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Top Women Masterclass Series – Episode 6: accessing funding & capital for women in Africa

Written by Staff Writer

March 1, 2021

This week we are talking all about funding, confidence and compliance, zooming in on how women in Africa can gain better access to the financial support they require to make their business a success. Our focus is on creating a bigger impact, by focusing on opportunities in Africa and beyond, to provide access to markets.  We delve into boosting confidence levels when it comes to ‘going big’ – women should no longer fear asking for funding. Also on the agenda, we chat about the best solutions and support systems for business, and how to better your strategy for pitching your ideas to Venture Capitalists. 

Four strong women panelists head this Masterclass: Sthembile Nkabinde – Founder of Khulasande Capital, Lullu Krugel – Chief Economist of KPMG South Africa, Nompumelelo Maisela – Acting Director: Strategy and Advocacy Black Industrialist Department of Trade Industry and Competition, and Karla Fletcher, Head of Marketing at Topco Media.

Karla introduced this week’s Masterclass by highlighting the acceleration of Gender Empowerment around the world, as much work still needs to be done. Her hope is that platforms as such inspire people to do good business and assist in the upliftment of the economy. Karla notes that there is an exciting year ahead, with many empowering projects lined up, such as the Standard Bank Top Women Membership initiative, geared towards accelerating women in business across Africa. 

Polls from the Masterclass indicated that around 50% of respondents attending were currently trying to get a startup business off the ground, while just over 40% indicated they’d like to acquire between R1-R5 million worth of investment from either a venture capitalist or in Government assistance. Conclusively, it became clear that women in Africa are battling to get necessary financial assistance to make their business a reality. 


Key takeaways from this Masterclass included:

  • We are selling ourselves short sometimes as a country. We need to know that we are actually good enough to do good business, both within and outside of our borders. We have a rich variety of skills, and we need to utilise them – we need to stop standing back and watching the rest of the world.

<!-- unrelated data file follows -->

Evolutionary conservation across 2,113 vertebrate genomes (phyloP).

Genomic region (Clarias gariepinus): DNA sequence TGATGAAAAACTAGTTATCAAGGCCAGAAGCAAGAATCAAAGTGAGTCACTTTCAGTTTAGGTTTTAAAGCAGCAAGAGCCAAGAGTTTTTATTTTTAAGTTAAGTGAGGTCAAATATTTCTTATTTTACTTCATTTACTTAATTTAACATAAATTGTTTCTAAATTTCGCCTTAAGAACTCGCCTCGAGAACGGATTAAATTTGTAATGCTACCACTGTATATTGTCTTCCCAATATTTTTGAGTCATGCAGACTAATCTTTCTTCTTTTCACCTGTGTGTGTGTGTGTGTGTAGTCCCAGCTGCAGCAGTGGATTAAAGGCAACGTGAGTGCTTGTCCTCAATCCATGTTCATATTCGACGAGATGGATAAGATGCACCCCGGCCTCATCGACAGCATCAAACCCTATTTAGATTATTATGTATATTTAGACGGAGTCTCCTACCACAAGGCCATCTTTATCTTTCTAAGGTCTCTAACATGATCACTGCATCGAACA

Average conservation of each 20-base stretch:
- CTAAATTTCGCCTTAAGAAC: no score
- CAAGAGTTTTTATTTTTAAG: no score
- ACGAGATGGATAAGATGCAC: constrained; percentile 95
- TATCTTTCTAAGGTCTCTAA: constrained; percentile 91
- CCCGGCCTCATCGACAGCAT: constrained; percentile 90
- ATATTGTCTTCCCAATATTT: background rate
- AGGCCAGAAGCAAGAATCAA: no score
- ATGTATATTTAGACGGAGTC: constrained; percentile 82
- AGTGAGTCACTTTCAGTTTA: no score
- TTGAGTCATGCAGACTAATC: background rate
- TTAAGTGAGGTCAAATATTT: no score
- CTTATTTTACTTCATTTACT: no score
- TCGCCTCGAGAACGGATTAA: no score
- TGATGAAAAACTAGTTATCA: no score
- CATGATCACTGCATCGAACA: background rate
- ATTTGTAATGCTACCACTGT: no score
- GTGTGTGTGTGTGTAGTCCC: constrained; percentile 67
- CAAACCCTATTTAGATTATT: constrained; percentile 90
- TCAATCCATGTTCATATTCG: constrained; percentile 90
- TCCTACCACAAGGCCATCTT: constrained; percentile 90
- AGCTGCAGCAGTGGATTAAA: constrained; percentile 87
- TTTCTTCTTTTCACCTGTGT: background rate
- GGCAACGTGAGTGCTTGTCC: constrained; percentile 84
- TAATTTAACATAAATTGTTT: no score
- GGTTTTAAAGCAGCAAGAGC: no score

• Virtual Platforms must be used to its full potential – having access to these new tools can create a bigger impact in Africa, and more international business opportunities. 
  • Women are lacking confidence to seek funding due to fear of failure and being shut down. This fear is something that needs to be overcome. 
  • We must implement better guidance and aids that will provide women entrepreneurs with the necessary support system for pitching, presentations, negotiations and engagement – accessibility is key here. 
  • Sometimes, as entrepreneurs, we need to consider different markets (even beyond domestic ones) and areas of opportunity, as your first choice might not be ‘it’ for you – reassess your business model regularly to make sure. 
  • Investors need to know that entrepreneurs are ‘investment ready’ to decide whether their business model is viable or not. Make sure you have a solid business plan and your vision is clear – get a second and third unbiased opinion. 
  • Compliance is a long journey – expect that it WILL take time. There are cost complications and logistics to follow. This is a major area of pain for women entrepreneurs. 
  • The onus is on ourselves as women to properly educate ourselves, despite the limiting barriers. You do not always need a tertiary qualification, but you do need to absorb all the knowledge you can on protocols, paperwork, negotiations and pitching –  this is where mentorship and Government programmes can be useful. 
  • In terms of current trends, understand that everyone is financially cautious right now due to the pandemic. When it comes to Enterprise Development Programmes, wait it out – companies are waiting for the environment to be more conducive for investing in startup businesses. 
  • There are a few sectors that are interesting to look at right now, for investors. These are: Agriculture, Mining and Online Retail. 


Missed the live Masterclass? You can now watch it on demand here

You can also sign up for our Top Women membership here: https://www.topco.online/Standard-Bank-Top-Women-Membership



Sthembile Nkabinde is the Founder of Khulasande Capital. She is a qualified chartered accountant and has 11 years auditing, corporate finance, leverage finance and private equity experience. After qualifying with PricewaterhouseCoopers, Sthembile joined the corporate finance division of Investec. She is a highly driven, motivated and hardworking individual with a demonstrable track record in investment banking, private equity and as a non-executive director.


Lullu Krugel is the Chief Economist of KPMG South Africa, as well as a Partner in Financial Risk Management. She has been employed at KPMG for 8 years as a consulting economist, where she leads the Economics Practice. She has 17 years’ extensive economic experience, primarily in economic modelling techniques such as economy-wide modelling within the micro- and macro-economic environment.


Nompumelelo Maisela is the Acting Director: Strategy and Advocacy Black Industrialist Department of Trade Industry and Competition. Ms Maisela has worked as a strategist for the dtic’s Gender and Women Empowerment Unit, where publications such as Enterprising Women, 2011 and Towards an Enabling Environment for Women Economic Empowerment in South Africa. She is currently working on the Black Industrialist program as the strategist and advocate.



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